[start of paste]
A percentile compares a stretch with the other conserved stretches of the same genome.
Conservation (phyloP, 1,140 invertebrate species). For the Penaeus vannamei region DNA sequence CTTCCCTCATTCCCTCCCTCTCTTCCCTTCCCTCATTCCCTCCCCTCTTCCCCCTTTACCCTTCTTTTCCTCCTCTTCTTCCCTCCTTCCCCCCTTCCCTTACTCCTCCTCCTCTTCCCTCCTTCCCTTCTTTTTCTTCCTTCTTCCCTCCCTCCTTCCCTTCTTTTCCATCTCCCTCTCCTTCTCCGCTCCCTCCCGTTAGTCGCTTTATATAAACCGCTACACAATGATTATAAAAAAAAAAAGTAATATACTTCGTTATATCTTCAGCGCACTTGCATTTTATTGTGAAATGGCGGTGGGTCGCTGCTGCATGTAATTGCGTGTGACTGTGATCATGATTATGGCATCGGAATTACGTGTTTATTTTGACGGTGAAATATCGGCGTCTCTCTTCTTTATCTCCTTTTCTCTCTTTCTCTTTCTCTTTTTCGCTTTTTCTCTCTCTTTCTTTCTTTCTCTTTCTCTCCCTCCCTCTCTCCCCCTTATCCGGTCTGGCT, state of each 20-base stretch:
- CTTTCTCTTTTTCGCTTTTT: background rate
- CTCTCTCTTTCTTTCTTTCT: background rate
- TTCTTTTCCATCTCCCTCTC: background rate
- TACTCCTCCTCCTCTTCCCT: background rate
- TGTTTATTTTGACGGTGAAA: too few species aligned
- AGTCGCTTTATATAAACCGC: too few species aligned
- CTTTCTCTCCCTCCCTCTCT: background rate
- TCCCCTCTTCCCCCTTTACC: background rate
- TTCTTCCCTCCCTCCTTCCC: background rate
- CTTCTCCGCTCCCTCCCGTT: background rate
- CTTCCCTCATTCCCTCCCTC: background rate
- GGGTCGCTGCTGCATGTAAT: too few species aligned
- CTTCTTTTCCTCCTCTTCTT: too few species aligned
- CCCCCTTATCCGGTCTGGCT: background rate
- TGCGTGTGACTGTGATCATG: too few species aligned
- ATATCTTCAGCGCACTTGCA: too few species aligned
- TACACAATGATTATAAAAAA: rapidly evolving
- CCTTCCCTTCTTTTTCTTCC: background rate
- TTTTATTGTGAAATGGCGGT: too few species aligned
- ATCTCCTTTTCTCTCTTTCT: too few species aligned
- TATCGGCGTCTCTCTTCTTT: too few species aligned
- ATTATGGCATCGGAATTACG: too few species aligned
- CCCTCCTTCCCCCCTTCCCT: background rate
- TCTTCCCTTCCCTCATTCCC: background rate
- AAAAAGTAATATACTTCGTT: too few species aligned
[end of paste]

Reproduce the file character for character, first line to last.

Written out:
A percentile compares a stretch with the other conserved stretches of the same genome.
Conservation (phyloP, 1,140 invertebrate species). For the Penaeus vannamei region DNA sequence CTTCCCTCATTCCCTCCCTCTCTTCCCTTCCCTCATTCCCTCCCCTCTTCCCCCTTTACCCTTCTTTTCCTCCTCTTCTTCCCTCCTTCCCCCCTTCCCTTACTCCTCCTCCTCTTCCCTCCTTCCCTTCTTTTTCTTCCTTCTTCCCTCCCTCCTTCCCTTCTTTTCCATCTCCCTCTCCTTCTCCGCTCCCTCCCGTTAGTCGCTTTATATAAACCGCTACACAATGATTATAAAAAAAAAAAGTAATATACTTCGTTATATCTTCAGCGCACTTGCATTTTATTGTGAAATGGCGGTGGGTCGCTGCTGCATGTAATTGCGTGTGACTGTGATCATGATTATGGCATCGGAATTACGTGTTTATTTTGACGGTGAAATATCGGCGTCTCTCTTCTTTATCTCCTTTTCTCTCTTTCTCTTTCTCTTTTTCGCTTTTTCTCTCTCTTTCTTTCTTTCTCTTTCTCTCCCTCCCTCTCTCCCCCTTATCCGGTCTGGCT, state of each 20-base stretch:
- CTTTCTCTTTTTCGCTTTTT: background rate
- CTCTCTCTTTCTTTCTTTCT: background rate
- TTCTTTTCCATCTCCCTCTC: background rate
- TACTCCTCCTCCTCTTCCCT: background rate
- TGTTTATTTTGACGGTGAAA: too few species aligned
- AGTCGCTTTATATAAACCGC: too few species aligned
- CTTTCTCTCCCTCCCTCTCT: background rate
- TCCCCTCTTCCCCCTTTACC: background rate
- TTCTTCCCTCCCTCCTTCCC: background rate
- CTTCTCCGCTCCCTCCCGTT: background rate
- CTTCCCTCATTCCCTCCCTC: background rate
- GGGTCGCTGCTGCATGTAAT: too few species aligned
- CTTCTTTTCCTCCTCTTCTT: too few species aligned
- CCCCCTTATCCGGTCTGGCT: background rate
- TGCGTGTGACTGTGATCATG: too few species aligned
- ATATCTTCAGCGCACTTGCA: too few species aligned
- TACACAATGATTATAAAAAA: rapidly evolving
- CCTTCCCTTCTTTTTCTTCC: background rate
- TTTTATTGTGAAATGGCGGT: too few species aligned
- ATCTCCTTTTCTCTCTTTCT: too few species aligned
- TATCGGCGTCTCTCTTCTTT: too few species aligned
- ATTATGGCATCGGAATTACG: too few species aligned
- CCCTCCTTCCCCCCTTCCCT: background rate
- TCTTCCCTTCCCTCATTCCC: background rate
- AAAAAGTAATATACTTCGTT: too few species aligned